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[IP] Re: Interesting Article
Wow. Interesting CNN piece.
So what happened in your case, Becky? I hope it was resolved to your
satisfaction. I have had only a few instances where I suspected my diabetes
affected an employer's decision, but nothing that serious. Nowadays, my diabetes
seems to work out to my advantage--need extra time for medical appointments or
to check blood sugars? Ok! This "special" treatment results from my
employer not really understanding diabetes at all. (I need to do a little
educating!) So it works out for me. Ok, but there was this one time that I
always wonder about:
Several years ago, I applied
for a publishing/PR job and went through a 3-hour series of interviews with
various managers. During the first interview, I was asked the standard question
about goals & values, and I answered that my health was important to me. A
true and valid answer that should also make them understand that I am
responsible. But I somehow managed to mention my diabetes. The manager informed
me that the person who previously held the position had diabetes, and resigned
due to the stress and her health.
I went to another manager's
office on another floor for the next interview, and she somehow already knew
that I have diabetes! After a few diabetes-related questions, the interview went
well. Ditto for the third manager.
But at the final interview
after 2 1/2 hours of this grueling stuff, I felt my blood sugar dropping. I had
taken a little extra insulin, anticipating stress and not wanting to have a high
BG and have to use the rest room or get a dry mouth when I had to do all kinds
of talking. I didn't think I could wait it out and fake my way through, and I
didn't know how much longer it would last. So I had to pull out a carton of
juice and nonchalantly sip from it as if this was no big deal. But I was perhaps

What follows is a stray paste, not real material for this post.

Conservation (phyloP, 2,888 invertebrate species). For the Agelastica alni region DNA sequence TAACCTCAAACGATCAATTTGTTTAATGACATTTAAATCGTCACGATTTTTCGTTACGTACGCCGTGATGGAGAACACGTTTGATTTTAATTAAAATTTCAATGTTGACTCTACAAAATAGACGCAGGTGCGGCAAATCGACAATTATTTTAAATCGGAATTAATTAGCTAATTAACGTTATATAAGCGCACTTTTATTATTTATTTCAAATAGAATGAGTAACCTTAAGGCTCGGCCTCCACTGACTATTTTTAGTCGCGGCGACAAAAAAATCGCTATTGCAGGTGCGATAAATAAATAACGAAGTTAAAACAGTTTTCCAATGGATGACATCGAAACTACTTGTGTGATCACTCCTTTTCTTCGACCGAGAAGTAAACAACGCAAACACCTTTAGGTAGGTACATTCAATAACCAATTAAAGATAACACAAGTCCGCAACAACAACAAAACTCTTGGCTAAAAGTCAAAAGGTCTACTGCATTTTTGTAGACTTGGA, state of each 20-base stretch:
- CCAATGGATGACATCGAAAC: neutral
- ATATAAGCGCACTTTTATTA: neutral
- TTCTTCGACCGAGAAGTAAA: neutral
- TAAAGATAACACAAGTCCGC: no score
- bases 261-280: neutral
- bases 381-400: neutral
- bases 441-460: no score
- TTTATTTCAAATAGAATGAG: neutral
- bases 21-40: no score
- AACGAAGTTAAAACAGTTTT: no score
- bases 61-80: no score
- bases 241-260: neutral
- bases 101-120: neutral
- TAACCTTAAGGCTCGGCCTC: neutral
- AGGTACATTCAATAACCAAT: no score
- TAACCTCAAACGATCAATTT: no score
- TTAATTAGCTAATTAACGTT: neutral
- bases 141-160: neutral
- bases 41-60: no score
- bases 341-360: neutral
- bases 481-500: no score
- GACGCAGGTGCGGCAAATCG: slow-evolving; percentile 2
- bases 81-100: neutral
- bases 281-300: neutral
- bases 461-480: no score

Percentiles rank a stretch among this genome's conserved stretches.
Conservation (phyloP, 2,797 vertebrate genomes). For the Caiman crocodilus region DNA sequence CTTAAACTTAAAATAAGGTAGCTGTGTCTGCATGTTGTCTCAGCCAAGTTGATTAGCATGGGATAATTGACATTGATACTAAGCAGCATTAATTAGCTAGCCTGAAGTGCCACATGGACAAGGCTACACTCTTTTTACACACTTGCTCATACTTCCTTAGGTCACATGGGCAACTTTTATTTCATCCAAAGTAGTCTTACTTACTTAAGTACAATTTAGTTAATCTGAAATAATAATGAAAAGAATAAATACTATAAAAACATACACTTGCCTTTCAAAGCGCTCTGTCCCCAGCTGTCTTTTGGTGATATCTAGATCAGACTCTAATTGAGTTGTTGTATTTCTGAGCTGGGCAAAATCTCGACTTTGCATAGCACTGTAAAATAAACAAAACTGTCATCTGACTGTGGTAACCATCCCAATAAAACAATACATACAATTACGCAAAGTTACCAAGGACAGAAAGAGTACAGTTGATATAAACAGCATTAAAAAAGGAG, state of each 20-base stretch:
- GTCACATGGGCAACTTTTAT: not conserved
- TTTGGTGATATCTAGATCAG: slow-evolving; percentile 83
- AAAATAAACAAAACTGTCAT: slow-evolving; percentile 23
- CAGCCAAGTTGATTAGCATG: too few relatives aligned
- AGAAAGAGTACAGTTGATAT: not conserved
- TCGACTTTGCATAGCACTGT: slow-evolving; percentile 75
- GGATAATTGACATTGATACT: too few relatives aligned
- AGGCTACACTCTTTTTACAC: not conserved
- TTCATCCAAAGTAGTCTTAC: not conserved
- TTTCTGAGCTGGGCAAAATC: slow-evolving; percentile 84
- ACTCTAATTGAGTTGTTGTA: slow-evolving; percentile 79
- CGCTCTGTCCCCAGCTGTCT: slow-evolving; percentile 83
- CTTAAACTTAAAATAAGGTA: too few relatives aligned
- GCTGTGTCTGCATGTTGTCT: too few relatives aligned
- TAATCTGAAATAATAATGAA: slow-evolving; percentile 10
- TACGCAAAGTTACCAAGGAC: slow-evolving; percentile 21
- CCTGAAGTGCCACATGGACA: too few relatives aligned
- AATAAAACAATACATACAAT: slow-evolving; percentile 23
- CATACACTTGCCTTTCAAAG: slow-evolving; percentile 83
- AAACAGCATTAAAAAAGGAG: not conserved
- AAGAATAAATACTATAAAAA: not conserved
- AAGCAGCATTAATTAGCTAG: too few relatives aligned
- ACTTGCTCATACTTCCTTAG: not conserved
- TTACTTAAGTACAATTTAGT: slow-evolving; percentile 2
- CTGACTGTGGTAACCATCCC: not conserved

a little spacey for a bit. The final interviewer didn't want to see my clippings
or resume. He asked me repeated questions about my health and about diabetes,
which I gladly answered.
When I left, I was sure I had
the job. I had all the qualifications, the interviews went well, and I had
worked for a competitor doing identical tasks. But I was soon called and told
they had offered the job to someone else. The manager I spoke with asked again
about my health, and asked if I wanted to work somewhere with more "regular
hours and workload." I was a little shocked and angry, so I declined the
offer to work elsewhere with the company.
Discrimination based on my
diabetes? I don't know. I have always wondered, though. Nothing I could do about
it. I reassure myself that I wouldn't have wanted the job anyway. I don't know
who the previous job-holder was, or what her health was like. But having a
hypoglycemic reaction in the office probably didn't help me!
sounds legitimate to me, on the one hand, but I don't like to see needless
discrimination--the type that violates the Americans With Disabilities Act, etc.
I think pre-employment screening is probably a real concern for smokers and
overweight persons, who could covertly be passed over for jobs, promotions,
etc., based on an employer's perception that the employee will frequently be ill
or absent. It's a very delicate issue, but it sure stinks when I think I was
passed over due to diabetes.